Go, Thief! Writing as Collaborative Piracy

 

howididit (1)

“A thief who steals from a thief is pardoned for one hundred years”—Eli Wallach as Calvera (Magnificent Seven/Seven Samurai remake soon in theaters near you)

As a grad student taking creative writing classes, I did a lot of workshopping, but received little practical advice.  Most everything learned is earned, not given.  However, the best counsel I got was as an undergraduate toiling away in my Intro to Fiction course: “If you see something you like, steal it” (the professor/novelist who uttered these words will obviously not mind my failing to attribute to him here.)

There’s not much stealing of money by novelists, short-fictioneers, playwrights, and poets going on (we leave that to the publishing houses).  On the other hand, the best and worst of us do steal material pretty liberally from each other.   Some of this is unconscionable laziness, but I think those who take their craft seriously do hold themselves to a few self-imposed rules, which I’d like to codify here by supplementing my old professor’s advice with what I call the “Rule of Three O’s”: “By all means, steal: but try not to steal too often; nor too obnoxiously; nor too obviously.  Penalties exist for each.

  • Too often. No one likes to be labeled an unoriginal hack.  I mean, if you do this daily, you might as well become a television journalist and get paid well.  None of them seems to have recognized that Donald Trump has lifted most of his campaign platform from Adolf Hitler (“Make _______ Great Again,”) but you know that if one did, they’d all be parroting it.  Because there is no honor among thieves: they turn on each other.   Genre writers are in greatest danger of returning to the well too often, killing the golden goose, choose your cliché (a word-level version of this crime).
  • Too obnoxiously. You wouldn’t carjack a Corvette and then drive it around the same county without at least a re-paint, would you?  That’s just not right.  A plot, for example, needs to be sufficiently re-dressed to make it palatable.  Some recognize that the story of Jason Bourne is a retelling of Frankenstein, just as Blade Runner was (and to some extent the Wolverine and Deadpool tales): Scientist manipulates human limitations; scientist gets re-visited over and over by the subject of his experiment (“Why would he come back now?”)  It’s a good story with much psychological depth and breadth, as well as moral/ethical implications, which is why it gets told every five years.  Another version of obnoxious theft is a too-clever playing with familiar phrases.  Some writers get so good at this, they’re dangerous:  “Code of Dishonor,” “Twice Bitten,” “Can’t Stand In Heat.”  Seriously, why would you even crack the cover of a book entitled “For a Few Zombies More?”  Do you expect the writing to improve after that?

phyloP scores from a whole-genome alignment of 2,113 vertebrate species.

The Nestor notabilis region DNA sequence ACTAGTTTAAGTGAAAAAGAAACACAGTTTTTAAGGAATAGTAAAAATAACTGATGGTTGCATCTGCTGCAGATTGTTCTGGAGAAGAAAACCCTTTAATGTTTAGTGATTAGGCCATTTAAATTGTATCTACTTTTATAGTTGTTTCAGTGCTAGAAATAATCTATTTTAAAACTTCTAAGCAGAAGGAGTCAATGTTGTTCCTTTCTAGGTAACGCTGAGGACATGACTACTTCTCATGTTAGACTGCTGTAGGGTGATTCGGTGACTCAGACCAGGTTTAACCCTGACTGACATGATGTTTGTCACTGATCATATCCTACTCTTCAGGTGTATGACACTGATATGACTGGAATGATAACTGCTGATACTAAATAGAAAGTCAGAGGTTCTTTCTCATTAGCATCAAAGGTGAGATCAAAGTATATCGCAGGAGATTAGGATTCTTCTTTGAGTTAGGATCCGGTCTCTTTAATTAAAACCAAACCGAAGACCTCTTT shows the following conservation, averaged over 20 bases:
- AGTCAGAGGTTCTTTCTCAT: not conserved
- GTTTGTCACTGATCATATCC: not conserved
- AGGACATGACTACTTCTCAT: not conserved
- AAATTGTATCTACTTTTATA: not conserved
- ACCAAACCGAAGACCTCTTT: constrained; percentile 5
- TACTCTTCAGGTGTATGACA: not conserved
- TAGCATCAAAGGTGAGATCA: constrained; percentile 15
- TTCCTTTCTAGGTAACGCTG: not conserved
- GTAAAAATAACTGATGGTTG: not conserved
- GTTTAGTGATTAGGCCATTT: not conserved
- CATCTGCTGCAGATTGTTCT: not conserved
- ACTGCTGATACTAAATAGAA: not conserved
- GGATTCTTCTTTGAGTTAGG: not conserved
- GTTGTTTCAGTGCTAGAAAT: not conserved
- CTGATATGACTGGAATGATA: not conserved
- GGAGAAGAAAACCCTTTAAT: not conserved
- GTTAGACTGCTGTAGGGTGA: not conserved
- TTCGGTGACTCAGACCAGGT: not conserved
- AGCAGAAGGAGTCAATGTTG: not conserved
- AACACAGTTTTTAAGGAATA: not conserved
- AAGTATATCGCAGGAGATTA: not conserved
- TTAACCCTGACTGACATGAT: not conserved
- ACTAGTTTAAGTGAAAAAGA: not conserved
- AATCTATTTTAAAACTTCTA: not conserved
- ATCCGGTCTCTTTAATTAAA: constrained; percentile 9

• Too obviously. If last week’s marquee title is The Terminator, and you rush-premiere a B-movie called The Decimator, The De-resonator, or The Decaffeinater, even the trolls on the forums will crucify you (now there’s a story worth retelling,) without even watching it. And you deserve it.

Which leaves us with the question of how to do stealing right.  There are perhaps a hundred ways, so let’s “borrow” a few from the greats:

Allusions. Usually at the word level, these nuggets are on full display for those in your audience who may have read more than three or four books.  When John Steinbeck cribbed his novel’s title, In Dubious Battle, from the proem of John Milton’s epic Paradise Lost, it was more than a pretty phrase he admired.  He wanted to signal, perhaps, that workers in contemporary America (the many and weak) were being warred upon by Satanic forces (the few and powerful).  Steinbeck, in fact, grifted several of his titles from Biblical or semi-biblical sources: The Grapes of Wrath, East of Eden, and other writers (Of Mice and Men).

Homages/parodies. In Young Frankenstein, Mel Brooks wasn’t trying to get away with piracy, but instead to rely on the audience’s familiarity with both the story and previous remakes from Hollywood.  The result is wonderful: How I did It is the title of the Baron’s journal. The great danger I see, today, is that in a semi-literate culture, exposure to 2nd, 3rd, and farther-removed parodies takes the place of reading the originals, rather than supplementing it.  Children, of course, will claim they can survive on candy; and so it’s no surprise to hear twenty-somethings argue they can distill the important news from The Daily Show and Saturday Night Live.

Shakespeare, yes even he of the cranium enormous, raided the Plot and trappings of Hamlet, Julius Caesar, and probably Othello and Romeo and Juliet from earlier sources. Now, given what he accomplished with them, and the relative scarcity of masterplots, this is forgivable.  How many people recognize that The Terminator is a thematic retelling of Sophocles’ Oedipus Rex (by attempting to avoid predestined events, one can actually bring them to pass)?  Cameron simply converted prophecy to time-travel (two sides of the same coin).

Update/Remake for a modern audience. Emerson said that every generation had to reinvent its stories (here I’m paraphrasing—at least I’m giving the guy credit!)  Especially the out-of-copyright ones (wink to the publishers and movie studios there.)     I suspect 2016’s Birth of a Nation will not much resemble the original.  You did know that was first made by D.W. Griffiths in 1915, adapted from Thomas Dixon’s novel The Clansmen (1905,) didn’t you?  Film and literary critics fascinate themselves with analyzing how remakes tell us much about the culture that produced them, by emphasizing and deemphasizing certain elements of the ur-story.

Recasting from a different perspective. Euripides is perhaps the most prolific of western writers here.  He recast much of Greek mythology from the point-of-view of “the other,” the marginalized characters: Medea, The Trojan Women, The Bacchae.  A very neat and risky trick.  How many Americans do you know that would enjoy a film about how the Russians sacrificed twenty million souls to defeat the Nazis in World War II?  And yeah, that did happen.

Which brings us to pseudo-history. Spielberg’s Amistad, Mann’s The Last of the Mohicans, Stone’s JFK, anything by Michael Moore in a more documentary mode, are all masterful narratives.  They are not history, by any serious definition.  BUT, they weren’t meant to be: they ARE meant to raise the spirit of inquiry in the audience, to challenge them to learn more and seek the truth themselves.  Poe did this with his unreliable narrators, but the solutions lay within his stories themselves.  Here, the facts lie outside the story, in other accounts one would have to research.  Sadly, this is all too infrequently done, and the pseudo-history stands as the somewhat-removed Truth.